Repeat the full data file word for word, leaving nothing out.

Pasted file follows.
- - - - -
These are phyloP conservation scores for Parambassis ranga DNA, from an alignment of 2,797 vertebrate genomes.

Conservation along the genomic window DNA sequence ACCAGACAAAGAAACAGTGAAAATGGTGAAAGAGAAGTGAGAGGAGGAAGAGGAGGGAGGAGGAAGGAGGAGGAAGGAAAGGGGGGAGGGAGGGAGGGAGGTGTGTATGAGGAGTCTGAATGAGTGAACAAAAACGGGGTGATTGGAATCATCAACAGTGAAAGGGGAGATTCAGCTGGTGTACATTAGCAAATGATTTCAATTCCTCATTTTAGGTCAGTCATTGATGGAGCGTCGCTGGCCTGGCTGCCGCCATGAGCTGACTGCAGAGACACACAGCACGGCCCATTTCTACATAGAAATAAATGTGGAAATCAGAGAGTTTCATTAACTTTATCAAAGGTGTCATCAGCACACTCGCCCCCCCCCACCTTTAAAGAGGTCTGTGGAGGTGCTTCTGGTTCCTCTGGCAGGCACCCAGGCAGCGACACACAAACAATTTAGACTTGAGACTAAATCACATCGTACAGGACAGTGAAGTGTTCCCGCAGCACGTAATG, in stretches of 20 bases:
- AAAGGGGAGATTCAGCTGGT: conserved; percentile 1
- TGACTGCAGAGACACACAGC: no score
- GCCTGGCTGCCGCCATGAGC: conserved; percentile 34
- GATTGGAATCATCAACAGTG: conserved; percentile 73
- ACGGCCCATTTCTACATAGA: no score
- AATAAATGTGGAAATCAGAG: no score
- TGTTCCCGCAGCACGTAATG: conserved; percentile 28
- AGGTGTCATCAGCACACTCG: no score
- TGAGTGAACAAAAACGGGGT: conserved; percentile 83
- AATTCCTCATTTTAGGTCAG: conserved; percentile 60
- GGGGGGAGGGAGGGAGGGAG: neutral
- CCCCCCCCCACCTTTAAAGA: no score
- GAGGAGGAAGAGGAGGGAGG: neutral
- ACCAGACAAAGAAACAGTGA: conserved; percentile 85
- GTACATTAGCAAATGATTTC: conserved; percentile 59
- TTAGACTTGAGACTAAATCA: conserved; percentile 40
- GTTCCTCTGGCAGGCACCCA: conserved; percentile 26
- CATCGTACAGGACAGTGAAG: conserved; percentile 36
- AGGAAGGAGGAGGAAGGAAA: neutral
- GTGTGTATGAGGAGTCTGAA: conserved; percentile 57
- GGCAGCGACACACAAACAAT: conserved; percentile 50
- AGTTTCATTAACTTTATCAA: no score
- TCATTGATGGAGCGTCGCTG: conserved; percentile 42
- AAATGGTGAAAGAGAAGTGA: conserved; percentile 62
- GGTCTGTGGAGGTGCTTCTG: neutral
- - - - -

These are phyloP conservation scores for Parambassis ranga DNA, from an alignment of 2,797 vertebrate genomes.

Conservation along the genomic window DNA sequence ACCAGACAAAGAAACAGTGAAAATGGTGAAAGAGAAGTGAGAGGAGGAAGAGGAGGGAGGAGGAAGGAGGAGGAAGGAAAGGGGGGAGGGAGGGAGGGAGGTGTGTATGAGGAGTCTGAATGAGTGAACAAAAACGGGGTGATTGGAATCATCAACAGTGAAAGGGGAGATTCAGCTGGTGTACATTAGCAAATGATTTCAATTCCTCATTTTAGGTCAGTCATTGATGGAGCGTCGCTGGCCTGGCTGCCGCCATGAGCTGACTGCAGAGACACACAGCACGGCCCATTTCTACATAGAAATAAATGTGGAAATCAGAGAGTTTCATTAACTTTATCAAAGGTGTCATCAGCACACTCGCCCCCCCCCACCTTTAAAGAGGTCTGTGGAGGTGCTTCTGGTTCCTCTGGCAGGCACCCAGGCAGCGACACACAAACAATTTAGACTTGAGACTAAATCACATCGTACAGGACAGTGAAGTGTTCCCGCAGCACGTAATG, in stretches of 20 bases:
- AAAGGGGAGATTCAGCTGGT: conserved; percentile 1
- TGACTGCAGAGACACACAGC: no score
- GCCTGGCTGCCGCCATGAGC: conserved; percentile 34
- GATTGGAATCATCAACAGTG: conserved; percentile 73
- ACGGCCCATTTCTACATAGA: no score
- AATAAATGTGGAAATCAGAG: no score
- TGTTCCCGCAGCACGTAATG: conserved; percentile 28
- AGGTGTCATCAGCACACTCG: no score
- TGAGTGAACAAAAACGGGGT: conserved; percentile 83
- AATTCCTCATTTTAGGTCAG: conserved; percentile 60
- GGGGGGAGGGAGGGAGGGAG: neutral
- CCCCCCCCCACCTTTAAAGA: no score
- GAGGAGGAAGAGGAGGGAGG: neutral
- ACCAGACAAAGAAACAGTGA: conserved; percentile 85
- GTACATTAGCAAATGATTTC: conserved; percentile 59
- TTAGACTTGAGACTAAATCA: conserved; percentile 40
- GTTCCTCTGGCAGGCACCCA: conserved; percentile 26
- CATCGTACAGGACAGTGAAG: conserved; percentile 36
- AGGAAGGAGGAGGAAGGAAA: neutral
- GTGTGTATGAGGAGTCTGAA: conserved; percentile 57
- GGCAGCGACACACAAACAAT: conserved; percentile 50
- AGTTTCATTAACTTTATCAA: no score
- TCATTGATGGAGCGTCGCTG: conserved; percentile 42
- AAATGGTGAAAGAGAAGTGA: conserved; percentile 62
- GGTCTGTGGAGGTGCTTCTG: neutral